Why Do Stars Twinkle?

While stargazing, you may have noticed that stars twinkle, but other sky objects shine steadily. Why does it happen, and how does it affect astronomical observations? Let’s figure it out.

Why do stars appear to twinkle?

In reality, the stars do not twinkle; they only seem to do so when observed from the Earth. We see space objects not directly but through the atmospheric layer, which is the air around and above us. To the unaided eye, it seems clear and steady, but in fact, it rather resembles a wavy glass. This affects our perception of the night sky. There are three factors that make us see twinkling stars.

Turbulence

The air is not standing still: it moves chaotically due to various forces. For instance, warmer air rises and mixes up with cooler air when the Sun heats the Earth’s surface. The air also bumps into mountains, breaking up into many swirling currents. These conditions cause eddies in the atmosphere, known as air turbulence. Due to this effect, the light emitted and reflected by space objects has to pierce through the uneven layer of air.

Scintillation

The atmosphere acts like a lens. As the “lens” is turbulent and unsteady, the starlight is refracted multiple times while passing through it. As a result, we get a distorted image of a star. To the naked eye, it looks like twinkling. Astronomers call the effect atmospheric scintillation, describing changes in a star’s apparent brightness and color caused by atmospheric irregularities. By the way, scintillation can obstruct astronomical observations: the star that seems blinking to the naked-eyed observer may seem bouncing to those using a telescope. ​​It’s terribly inconvenient to look at a star jumping back and forth. Therefore, astronomers seek to minimize the effect of scintillation.

Climate

Stargazers from locations with humid weather see more flickering stars. Humidity makes the air thicker, therefore, more wobbly. To get a clearer image, astronomers prefer dry, high places with thin, calm air. These conditions are referred to as “good seeing”: the less air between the telescope and the observed star, the better. Dense and unstable humid air is called “bad seeing”. The best way to obtain an undistorted image is to observe stars directly from outer space: out there, the sky objects don’t seem to blink at all. That’s why we need space telescopes like Hubble and James Webb.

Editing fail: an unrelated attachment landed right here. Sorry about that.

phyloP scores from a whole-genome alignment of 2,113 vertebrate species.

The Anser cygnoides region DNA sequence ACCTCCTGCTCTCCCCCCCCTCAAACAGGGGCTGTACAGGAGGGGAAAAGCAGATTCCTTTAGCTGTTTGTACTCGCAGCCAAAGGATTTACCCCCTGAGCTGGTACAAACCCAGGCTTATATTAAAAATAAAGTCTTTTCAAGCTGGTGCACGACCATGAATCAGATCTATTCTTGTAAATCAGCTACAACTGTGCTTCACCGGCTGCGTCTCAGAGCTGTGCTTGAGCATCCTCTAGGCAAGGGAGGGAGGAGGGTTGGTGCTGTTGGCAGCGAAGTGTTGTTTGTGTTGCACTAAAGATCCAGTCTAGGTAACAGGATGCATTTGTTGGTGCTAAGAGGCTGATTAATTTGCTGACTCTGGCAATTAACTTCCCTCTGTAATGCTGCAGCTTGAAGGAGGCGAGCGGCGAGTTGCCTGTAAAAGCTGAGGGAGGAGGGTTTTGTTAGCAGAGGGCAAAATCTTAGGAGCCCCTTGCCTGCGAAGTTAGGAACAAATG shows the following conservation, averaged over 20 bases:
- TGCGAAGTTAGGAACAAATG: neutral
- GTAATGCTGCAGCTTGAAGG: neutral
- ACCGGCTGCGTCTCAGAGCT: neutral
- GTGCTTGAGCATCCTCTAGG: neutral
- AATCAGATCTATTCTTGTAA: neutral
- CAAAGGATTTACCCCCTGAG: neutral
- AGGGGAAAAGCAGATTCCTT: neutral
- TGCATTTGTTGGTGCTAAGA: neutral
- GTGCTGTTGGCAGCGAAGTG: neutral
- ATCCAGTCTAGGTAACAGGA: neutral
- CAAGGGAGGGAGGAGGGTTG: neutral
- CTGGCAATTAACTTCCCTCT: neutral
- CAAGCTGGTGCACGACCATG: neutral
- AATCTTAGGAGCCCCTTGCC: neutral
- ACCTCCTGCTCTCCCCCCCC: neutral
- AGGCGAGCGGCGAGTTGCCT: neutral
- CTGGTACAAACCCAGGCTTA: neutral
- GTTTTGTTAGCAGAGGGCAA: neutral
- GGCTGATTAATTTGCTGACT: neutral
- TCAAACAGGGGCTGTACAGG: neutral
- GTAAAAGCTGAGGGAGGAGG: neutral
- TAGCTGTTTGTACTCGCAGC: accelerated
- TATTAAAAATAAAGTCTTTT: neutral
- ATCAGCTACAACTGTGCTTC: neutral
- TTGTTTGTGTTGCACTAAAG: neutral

Why do planets not twinkle?

Generally, planets shine more steadily than stars because they are closer to the Earth. The stars still look like dots when observed through a telescope, while planets appear as tiny discs. The thick beam of sunlight they reflect is less affected by atmospheric refraction than the light from distant stars. However, planets hanging low above the horizon may seem flickering as the light has to travel through more air.

F.A.Q.

Why do stars twinkle more on the horizon?

The density of the atmosphere is uneven: it increases with decreasing altitude, which causes an optical effect known as atmospheric (or astronomical) refraction. When a star is hanging low, it tends to flicker more intensely because its light has to travel through a thicker layer of air before reaching our eyes.

Why do stars change colors when they twinkle?

The stars seem to twinkle red and blue due to scintillation — distortion of the starlight caused by irregularities in the atmosphere. The air is unsteady; it moves and swirls, refracting different light wavelengths. As a result, stars appear to change colors.

Why don’t stars twinkle green or purple?

In fact, stars emit various wavelengths representing different color spectrum parts, including green and purple. The human eye just can’t see that. We perceive the light from mid-temperature green stars as white, while hot purple stars appear blue.

Why does the Sun not twinkle?

The Sun is closer to the Earth than the other stars. Therefore, it looks like a large shiny disc, not a dot. The beam of sunlight is big enough to pass through the atmosphere unaffected by refraction.

If a sky object doesn’t twinkle, can it be assumed as a planet?

Many people believe that a blinking sky object is a star, but a steadily glowing one is a planet or a satellite. However, the flickering effect depends not on the type of sky object but the observation conditions and air vibrations. Planets may also twinkle while hanging low above the horizon. To know for sure if you see a star or a planet, use Sky Tonight: point your device at the object in question, and the app will tell you its name.

Bottom line: the stars appear to twinkle since we observe them through the layer of the atmosphere. Its disturbance causes multiple refractions of light, which seem like flickering. The Sun and planets shine more steadily because they are closer to the Earth, so their light is less distorted by the air.

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